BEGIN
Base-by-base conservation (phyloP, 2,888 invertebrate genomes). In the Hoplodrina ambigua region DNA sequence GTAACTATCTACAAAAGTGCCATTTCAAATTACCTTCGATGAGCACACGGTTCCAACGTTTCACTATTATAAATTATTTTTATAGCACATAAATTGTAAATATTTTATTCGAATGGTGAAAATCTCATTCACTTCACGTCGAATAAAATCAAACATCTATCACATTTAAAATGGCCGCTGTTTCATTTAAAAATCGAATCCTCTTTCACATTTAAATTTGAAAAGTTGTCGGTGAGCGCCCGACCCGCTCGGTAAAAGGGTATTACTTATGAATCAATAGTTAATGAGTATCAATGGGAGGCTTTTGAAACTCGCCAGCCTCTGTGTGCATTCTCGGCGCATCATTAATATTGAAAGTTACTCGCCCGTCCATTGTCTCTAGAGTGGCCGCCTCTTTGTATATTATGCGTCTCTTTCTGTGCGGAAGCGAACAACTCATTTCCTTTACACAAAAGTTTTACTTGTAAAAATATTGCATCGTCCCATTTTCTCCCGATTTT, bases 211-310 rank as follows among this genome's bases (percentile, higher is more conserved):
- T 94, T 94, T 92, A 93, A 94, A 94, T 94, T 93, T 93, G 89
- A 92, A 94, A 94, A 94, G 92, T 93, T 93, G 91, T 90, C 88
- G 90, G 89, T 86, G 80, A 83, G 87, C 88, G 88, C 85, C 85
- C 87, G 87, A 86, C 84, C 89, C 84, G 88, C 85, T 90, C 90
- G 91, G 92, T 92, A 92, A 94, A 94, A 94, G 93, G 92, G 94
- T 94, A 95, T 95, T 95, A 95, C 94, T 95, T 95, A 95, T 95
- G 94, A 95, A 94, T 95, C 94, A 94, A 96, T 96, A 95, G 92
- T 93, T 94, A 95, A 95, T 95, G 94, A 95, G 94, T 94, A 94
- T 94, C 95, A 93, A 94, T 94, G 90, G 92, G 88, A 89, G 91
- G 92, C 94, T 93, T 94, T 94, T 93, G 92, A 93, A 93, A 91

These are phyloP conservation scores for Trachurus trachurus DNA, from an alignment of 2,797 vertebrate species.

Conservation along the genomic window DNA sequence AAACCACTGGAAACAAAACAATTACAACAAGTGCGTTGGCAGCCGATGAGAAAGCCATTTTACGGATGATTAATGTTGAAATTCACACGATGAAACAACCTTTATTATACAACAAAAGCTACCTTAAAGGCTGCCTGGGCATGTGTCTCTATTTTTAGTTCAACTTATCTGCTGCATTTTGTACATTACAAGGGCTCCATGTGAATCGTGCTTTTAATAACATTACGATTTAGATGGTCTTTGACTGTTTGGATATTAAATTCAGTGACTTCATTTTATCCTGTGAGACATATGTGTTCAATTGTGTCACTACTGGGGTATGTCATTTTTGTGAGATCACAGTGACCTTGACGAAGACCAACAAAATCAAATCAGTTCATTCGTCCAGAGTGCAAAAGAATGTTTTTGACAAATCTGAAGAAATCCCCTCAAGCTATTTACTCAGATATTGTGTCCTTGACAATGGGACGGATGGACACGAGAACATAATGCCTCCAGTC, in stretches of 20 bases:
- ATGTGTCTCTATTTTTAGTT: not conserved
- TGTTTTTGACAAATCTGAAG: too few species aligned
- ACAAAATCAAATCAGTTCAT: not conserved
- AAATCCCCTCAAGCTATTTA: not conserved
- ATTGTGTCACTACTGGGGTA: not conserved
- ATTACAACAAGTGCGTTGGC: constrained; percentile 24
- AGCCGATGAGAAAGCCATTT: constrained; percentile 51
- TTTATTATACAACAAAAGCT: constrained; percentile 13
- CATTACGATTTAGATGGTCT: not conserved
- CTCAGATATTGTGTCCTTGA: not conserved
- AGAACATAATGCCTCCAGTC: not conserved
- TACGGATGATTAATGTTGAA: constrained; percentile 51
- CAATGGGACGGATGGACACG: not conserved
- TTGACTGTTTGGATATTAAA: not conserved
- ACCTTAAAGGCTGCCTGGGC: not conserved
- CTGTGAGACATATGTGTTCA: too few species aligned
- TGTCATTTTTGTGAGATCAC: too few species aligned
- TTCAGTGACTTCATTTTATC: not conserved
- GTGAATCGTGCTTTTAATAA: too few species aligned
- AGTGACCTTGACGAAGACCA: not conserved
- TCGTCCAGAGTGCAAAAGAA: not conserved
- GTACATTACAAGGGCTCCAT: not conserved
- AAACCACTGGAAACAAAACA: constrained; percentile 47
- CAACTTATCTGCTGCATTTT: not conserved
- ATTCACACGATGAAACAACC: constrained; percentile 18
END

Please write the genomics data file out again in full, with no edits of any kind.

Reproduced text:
Base-by-base conservation (phyloP, 2,888 invertebrate genomes). In the Hoplodrina ambigua region DNA sequence GTAACTATCTACAAAAGTGCCATTTCAAATTACCTTCGATGAGCACACGGTTCCAACGTTTCACTATTATAAATTATTTTTATAGCACATAAATTGTAAATATTTTATTCGAATGGTGAAAATCTCATTCACTTCACGTCGAATAAAATCAAACATCTATCACATTTAAAATGGCCGCTGTTTCATTTAAAAATCGAATCCTCTTTCACATTTAAATTTGAAAAGTTGTCGGTGAGCGCCCGACCCGCTCGGTAAAAGGGTATTACTTATGAATCAATAGTTAATGAGTATCAATGGGAGGCTTTTGAAACTCGCCAGCCTCTGTGTGCATTCTCGGCGCATCATTAATATTGAAAGTTACTCGCCCGTCCATTGTCTCTAGAGTGGCCGCCTCTTTGTATATTATGCGTCTCTTTCTGTGCGGAAGCGAACAACTCATTTCCTTTACACAAAAGTTTTACTTGTAAAAATATTGCATCGTCCCATTTTCTCCCGATTTT, bases 211-310 rank as follows among this genome's bases (percentile, higher is more conserved):
- T 94, T 94, T 92, A 93, A 94, A 94, T 94, T 93, T 93, G 89
- A 92, A 94, A 94, A 94, G 92, T 93, T 93, G 91, T 90, C 88
- G 90, G 89, T 86, G 80, A 83, G 87, C 88, G 88, C 85, C 85
- C 87, G 87, A 86, C 84, C 89, C 84, G 88, C 85, T 90, C 90
- G 91, G 92, T 92, A 92, A 94, A 94, A 94, G 93, G 92, G 94
- T 94, A 95, T 95, T 95, A 95, C 94, T 95, T 95, A 95, T 95
- G 94, A 95, A 94, T 95, C 94, A 94, A 96, T 96, A 95, G 92
- T 93, T 94, A 95, A 95, T 95, G 94, A 95, G 94, T 94, A 94
- T 94, C 95, A 93, A 94, T 94, G 90, G 92, G 88, A 89, G 91
- G 92, C 94, T 93, T 94, T 94, T 93, G 92, A 93, A 93, A 91

These are phyloP conservation scores for Trachurus trachurus DNA, from an alignment of 2,797 vertebrate species.

Conservation along the genomic window DNA sequence AAACCACTGGAAACAAAACAATTACAACAAGTGCGTTGGCAGCCGATGAGAAAGCCATTTTACGGATGATTAATGTTGAAATTCACACGATGAAACAACCTTTATTATACAACAAAAGCTACCTTAAAGGCTGCCTGGGCATGTGTCTCTATTTTTAGTTCAACTTATCTGCTGCATTTTGTACATTACAAGGGCTCCATGTGAATCGTGCTTTTAATAACATTACGATTTAGATGGTCTTTGACTGTTTGGATATTAAATTCAGTGACTTCATTTTATCCTGTGAGACATATGTGTTCAATTGTGTCACTACTGGGGTATGTCATTTTTGTGAGATCACAGTGACCTTGACGAAGACCAACAAAATCAAATCAGTTCATTCGTCCAGAGTGCAAAAGAATGTTTTTGACAAATCTGAAGAAATCCCCTCAAGCTATTTACTCAGATATTGTGTCCTTGACAATGGGACGGATGGACACGAGAACATAATGCCTCCAGTC, in stretches of 20 bases:
- ATGTGTCTCTATTTTTAGTT: not conserved
- TGTTTTTGACAAATCTGAAG: too few species aligned
- ACAAAATCAAATCAGTTCAT: not conserved
- AAATCCCCTCAAGCTATTTA: not conserved
- ATTGTGTCACTACTGGGGTA: not conserved
- ATTACAACAAGTGCGTTGGC: constrained; percentile 24
- AGCCGATGAGAAAGCCATTT: constrained; percentile 51
- TTTATTATACAACAAAAGCT: constrained; percentile 13
- CATTACGATTTAGATGGTCT: not conserved
- CTCAGATATTGTGTCCTTGA: not conserved
- AGAACATAATGCCTCCAGTC: not conserved
- TACGGATGATTAATGTTGAA: constrained; percentile 51
- CAATGGGACGGATGGACACG: not conserved
- TTGACTGTTTGGATATTAAA: not conserved
- ACCTTAAAGGCTGCCTGGGC: not conserved
- CTGTGAGACATATGTGTTCA: too few species aligned
- TGTCATTTTTGTGAGATCAC: too few species aligned
- TTCAGTGACTTCATTTTATC: not conserved
- GTGAATCGTGCTTTTAATAA: too few species aligned
- AGTGACCTTGACGAAGACCA: not conserved
- TCGTCCAGAGTGCAAAAGAA: not conserved
- GTACATTACAAGGGCTCCAT: not conserved
- AAACCACTGGAAACAAAACA: constrained; percentile 47
- CAACTTATCTGCTGCATTTT: not conserved
- ATTCACACGATGAAACAACC: constrained; percentile 18